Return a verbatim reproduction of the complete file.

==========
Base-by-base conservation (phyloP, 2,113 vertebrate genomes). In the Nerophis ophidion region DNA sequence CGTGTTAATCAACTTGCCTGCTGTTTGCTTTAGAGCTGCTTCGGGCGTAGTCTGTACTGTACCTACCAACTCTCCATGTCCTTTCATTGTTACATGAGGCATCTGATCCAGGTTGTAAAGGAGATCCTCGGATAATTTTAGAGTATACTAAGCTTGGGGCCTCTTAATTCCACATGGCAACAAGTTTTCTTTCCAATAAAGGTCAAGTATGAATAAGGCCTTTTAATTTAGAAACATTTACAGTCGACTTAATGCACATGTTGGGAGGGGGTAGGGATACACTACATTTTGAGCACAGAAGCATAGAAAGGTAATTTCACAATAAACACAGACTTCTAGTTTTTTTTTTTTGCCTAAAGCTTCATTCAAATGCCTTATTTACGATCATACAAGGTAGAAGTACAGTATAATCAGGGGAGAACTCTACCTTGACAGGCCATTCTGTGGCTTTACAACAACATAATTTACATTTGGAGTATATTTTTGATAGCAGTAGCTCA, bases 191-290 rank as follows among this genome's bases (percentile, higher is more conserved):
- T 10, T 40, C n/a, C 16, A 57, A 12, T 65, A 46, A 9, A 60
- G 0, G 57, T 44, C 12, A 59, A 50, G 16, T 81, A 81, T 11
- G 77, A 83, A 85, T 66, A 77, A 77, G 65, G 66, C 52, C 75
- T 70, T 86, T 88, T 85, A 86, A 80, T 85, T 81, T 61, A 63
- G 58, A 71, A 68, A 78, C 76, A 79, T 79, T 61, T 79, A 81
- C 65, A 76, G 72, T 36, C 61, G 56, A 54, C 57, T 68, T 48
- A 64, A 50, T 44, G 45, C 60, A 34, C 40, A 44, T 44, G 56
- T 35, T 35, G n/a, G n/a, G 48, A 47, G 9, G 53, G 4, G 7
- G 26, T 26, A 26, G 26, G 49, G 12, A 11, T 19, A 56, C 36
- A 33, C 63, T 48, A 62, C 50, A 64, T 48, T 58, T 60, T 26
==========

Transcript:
Base-by-base conservation (phyloP, 2,113 vertebrate genomes). In the Nerophis ophidion region DNA sequence CGTGTTAATCAACTTGCCTGCTGTTTGCTTTAGAGCTGCTTCGGGCGTAGTCTGTACTGTACCTACCAACTCTCCATGTCCTTTCATTGTTACATGAGGCATCTGATCCAGGTTGTAAAGGAGATCCTCGGATAATTTTAGAGTATACTAAGCTTGGGGCCTCTTAATTCCACATGGCAACAAGTTTTCTTTCCAATAAAGGTCAAGTATGAATAAGGCCTTTTAATTTAGAAACATTTACAGTCGACTTAATGCACATGTTGGGAGGGGGTAGGGATACACTACATTTTGAGCACAGAAGCATAGAAAGGTAATTTCACAATAAACACAGACTTCTAGTTTTTTTTTTTTGCCTAAAGCTTCATTCAAATGCCTTATTTACGATCATACAAGGTAGAAGTACAGTATAATCAGGGGAGAACTCTACCTTGACAGGCCATTCTGTGGCTTTACAACAACATAATTTACATTTGGAGTATATTTTTGATAGCAGTAGCTCA, bases 191-290 rank as follows among this genome's bases (percentile, higher is more conserved):
- T 10, T 40, C n/a, C 16, A 57, A 12, T 65, A 46, A 9, A 60
- G 0, G 57, T 44, C 12, A 59, A 50, G 16, T 81, A 81, T 11
- G 77, A 83, A 85, T 66, A 77, A 77, G 65, G 66, C 52, C 75
- T 70, T 86, T 88, T 85, A 86, A 80, T 85, T 81, T 61, A 63
- G 58, A 71, A 68, A 78, C 76, A 79, T 79, T 61, T 79, A 81
- C 65, A 76, G 72, T 36, C 61, G 56, A 54, C 57, T 68, T 48
- A 64, A 50, T 44, G 45, C 60, A 34, C 40, A 44, T 44, G 56
- T 35, T 35, G n/a, G n/a, G 48, A 47, G 9, G 53, G 4, G 7
- G 26, T 26, A 26, G 26, G 49, G 12, A 11, T 19, A 56, C 36
- A 33, C 63, T 48, A 62, C 50, A 64, T 48, T 58, T 60, T 26